RBR 25K winner credits training for breaking record

River Bank Run

GRAND RAPIDS, Mich. (WOOD) — For Parker Stinson, the Amway River Bank Run was the place to be.

The Boulder, Colorado native came to Grand Rapids not to just compete in the 2019 men’s 25K race, but to win it.

As the race moved along and the finish line crept closer into view, he knew had done more than just earn the crown of the event.

“I won this race probably 12 times in my head over the last week,” Stinson said. “I couldn’t stop thinking about it. I tried to focus on letting those thoughts in, processing them and having the execution to do that and be excited about winning.”

On Saturday, Stinson shattered an American record.

“Today when that started to happen, I had envisioned it so many times that I just lived in the moment,” Stinson said.

With a final time of 1:13:47.120, Stinson broke Chris Landry’s previous United States men’s 25K record of 1:14:18, which was set in the 2014 River Bank Run.

Stinson said this was a testament to the work he has put in to train for the event.

Some people judged him for the way he ran or believed he couldn’t compete at this high of a level.

But now he owns a piece of history in this sport.

“I know I can do this,” Stinson said as he struggled. “I do it every day at practice. This is why I do it.”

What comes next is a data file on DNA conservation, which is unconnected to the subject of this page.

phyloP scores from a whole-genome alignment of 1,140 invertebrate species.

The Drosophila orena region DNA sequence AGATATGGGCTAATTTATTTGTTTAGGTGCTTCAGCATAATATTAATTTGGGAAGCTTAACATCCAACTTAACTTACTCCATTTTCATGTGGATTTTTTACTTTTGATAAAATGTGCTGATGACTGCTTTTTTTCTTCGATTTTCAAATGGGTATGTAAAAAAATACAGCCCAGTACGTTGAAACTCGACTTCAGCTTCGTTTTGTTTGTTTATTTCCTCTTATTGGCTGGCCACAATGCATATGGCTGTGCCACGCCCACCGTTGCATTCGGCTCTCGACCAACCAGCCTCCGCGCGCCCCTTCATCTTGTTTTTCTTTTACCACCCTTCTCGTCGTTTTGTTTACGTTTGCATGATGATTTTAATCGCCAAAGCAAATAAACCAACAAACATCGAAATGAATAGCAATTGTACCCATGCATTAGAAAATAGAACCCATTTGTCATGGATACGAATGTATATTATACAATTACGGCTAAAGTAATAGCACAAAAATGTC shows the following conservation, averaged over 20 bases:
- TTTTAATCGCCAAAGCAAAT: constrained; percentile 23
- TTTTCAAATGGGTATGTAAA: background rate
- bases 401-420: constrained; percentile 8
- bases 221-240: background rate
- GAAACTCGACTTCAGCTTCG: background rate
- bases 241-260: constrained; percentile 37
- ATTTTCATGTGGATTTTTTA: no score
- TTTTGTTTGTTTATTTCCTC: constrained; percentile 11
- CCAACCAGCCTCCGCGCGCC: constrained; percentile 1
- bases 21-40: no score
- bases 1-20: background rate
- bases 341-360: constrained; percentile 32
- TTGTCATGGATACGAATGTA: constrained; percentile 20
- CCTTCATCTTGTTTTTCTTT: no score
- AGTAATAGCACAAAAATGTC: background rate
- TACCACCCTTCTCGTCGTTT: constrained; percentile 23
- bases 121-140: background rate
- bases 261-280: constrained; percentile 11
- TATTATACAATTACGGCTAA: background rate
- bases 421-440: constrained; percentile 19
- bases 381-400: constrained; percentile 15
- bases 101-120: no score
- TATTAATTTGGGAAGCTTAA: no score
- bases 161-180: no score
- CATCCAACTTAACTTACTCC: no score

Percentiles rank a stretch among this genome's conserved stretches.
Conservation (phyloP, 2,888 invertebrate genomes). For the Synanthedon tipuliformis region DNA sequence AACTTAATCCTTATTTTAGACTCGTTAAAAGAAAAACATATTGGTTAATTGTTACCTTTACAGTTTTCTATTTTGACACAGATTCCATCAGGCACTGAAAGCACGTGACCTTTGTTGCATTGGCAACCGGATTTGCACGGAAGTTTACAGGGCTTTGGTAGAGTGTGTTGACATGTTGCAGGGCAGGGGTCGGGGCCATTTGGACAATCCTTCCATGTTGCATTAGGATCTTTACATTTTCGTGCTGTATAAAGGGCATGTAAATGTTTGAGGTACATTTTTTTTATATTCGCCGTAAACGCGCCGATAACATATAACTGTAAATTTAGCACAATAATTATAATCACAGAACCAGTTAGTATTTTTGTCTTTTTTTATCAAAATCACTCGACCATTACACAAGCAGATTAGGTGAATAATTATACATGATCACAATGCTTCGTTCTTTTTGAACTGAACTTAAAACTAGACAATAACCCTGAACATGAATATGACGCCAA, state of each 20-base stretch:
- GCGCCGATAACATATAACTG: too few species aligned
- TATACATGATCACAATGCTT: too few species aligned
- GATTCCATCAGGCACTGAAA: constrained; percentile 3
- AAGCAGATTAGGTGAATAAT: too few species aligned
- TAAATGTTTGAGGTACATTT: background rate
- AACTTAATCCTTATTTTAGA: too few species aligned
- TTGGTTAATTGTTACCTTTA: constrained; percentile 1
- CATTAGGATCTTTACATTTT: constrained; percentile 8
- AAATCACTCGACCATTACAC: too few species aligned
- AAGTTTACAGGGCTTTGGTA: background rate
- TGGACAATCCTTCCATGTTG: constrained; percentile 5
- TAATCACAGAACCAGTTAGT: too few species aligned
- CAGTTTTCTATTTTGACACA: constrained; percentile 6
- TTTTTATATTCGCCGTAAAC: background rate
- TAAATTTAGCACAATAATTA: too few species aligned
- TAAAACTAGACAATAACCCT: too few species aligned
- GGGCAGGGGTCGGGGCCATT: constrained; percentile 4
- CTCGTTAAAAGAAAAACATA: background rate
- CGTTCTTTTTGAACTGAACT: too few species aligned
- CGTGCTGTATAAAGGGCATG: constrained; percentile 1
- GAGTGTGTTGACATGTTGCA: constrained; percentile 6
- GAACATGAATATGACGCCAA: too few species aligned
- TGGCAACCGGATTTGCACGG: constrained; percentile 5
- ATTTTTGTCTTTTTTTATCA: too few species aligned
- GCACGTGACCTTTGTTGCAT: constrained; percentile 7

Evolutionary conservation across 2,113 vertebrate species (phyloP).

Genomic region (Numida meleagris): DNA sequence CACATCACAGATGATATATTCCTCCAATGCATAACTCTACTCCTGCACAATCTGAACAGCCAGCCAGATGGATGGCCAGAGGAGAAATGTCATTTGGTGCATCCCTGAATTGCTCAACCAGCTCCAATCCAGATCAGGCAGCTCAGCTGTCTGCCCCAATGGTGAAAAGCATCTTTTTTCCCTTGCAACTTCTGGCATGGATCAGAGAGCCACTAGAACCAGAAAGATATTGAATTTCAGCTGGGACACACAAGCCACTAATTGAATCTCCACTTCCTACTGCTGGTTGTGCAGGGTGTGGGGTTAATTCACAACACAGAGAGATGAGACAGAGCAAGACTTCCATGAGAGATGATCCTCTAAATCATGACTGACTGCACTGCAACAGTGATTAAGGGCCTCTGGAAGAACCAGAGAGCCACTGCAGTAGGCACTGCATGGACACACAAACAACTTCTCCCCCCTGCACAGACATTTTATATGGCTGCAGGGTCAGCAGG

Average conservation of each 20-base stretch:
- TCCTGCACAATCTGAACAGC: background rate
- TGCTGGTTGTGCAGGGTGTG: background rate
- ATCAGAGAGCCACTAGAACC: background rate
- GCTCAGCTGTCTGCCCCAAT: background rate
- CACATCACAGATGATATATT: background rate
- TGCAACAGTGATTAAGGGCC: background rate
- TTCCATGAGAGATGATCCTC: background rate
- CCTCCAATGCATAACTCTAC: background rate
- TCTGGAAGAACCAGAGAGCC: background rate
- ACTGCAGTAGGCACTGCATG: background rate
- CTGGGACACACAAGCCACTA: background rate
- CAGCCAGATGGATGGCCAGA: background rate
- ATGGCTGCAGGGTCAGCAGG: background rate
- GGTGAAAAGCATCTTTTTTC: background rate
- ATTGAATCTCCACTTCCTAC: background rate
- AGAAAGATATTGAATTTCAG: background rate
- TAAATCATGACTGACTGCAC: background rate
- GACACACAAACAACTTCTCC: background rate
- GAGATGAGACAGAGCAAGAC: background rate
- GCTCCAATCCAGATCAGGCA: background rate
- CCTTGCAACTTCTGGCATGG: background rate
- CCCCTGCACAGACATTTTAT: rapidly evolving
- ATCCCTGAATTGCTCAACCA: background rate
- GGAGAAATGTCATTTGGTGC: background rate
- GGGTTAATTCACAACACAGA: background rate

Stinson said the weather couldn’t have been more perfect and the course was “great.”

The course was full of all sorts of hills and twists, but none slowed the former Oregon track and field member from sketching his name into the history books.

 “I was looking forward to it, not the last two or three miles, I didn’t like that but the hills I was okay with,” he said.

Stinson knew he had to keep his composure during the race. If he got ahead of himself, he would lose it.

When Stinson was entering the final miles, he locked in mentally to stay patient and let the miles come to him. He was trying to avoid having his muscles tighten up or slow himself down.

Stinson focused on relaxing and living in the moment.

“I do it so many times in practice, and no one is there to help me,” Stinson said. “It is way easier (at the River Bank Run) when there are video cameras and stuff like that.”

As Stinson finally approached the finish line, knowing he had broken the record with just a few more feet ahead of him, he let his emotion out.

He waved his fists in the air, clenching them tightly with a grin from cheek to cheek. When he passed the finish line, he slowed himself down and gripped his knees with the palms of his hands.

He thought back to all the days of training and how hard he worked to get to this point. While Stinson remembers past success, this one meant a little more.

“I never thought I’d be an American record holder and yeah, it is off-distance, but I chose to run here,” Stinson said. “Anyone else can choose to run the 25K and break that record. It takes effort to do that.”

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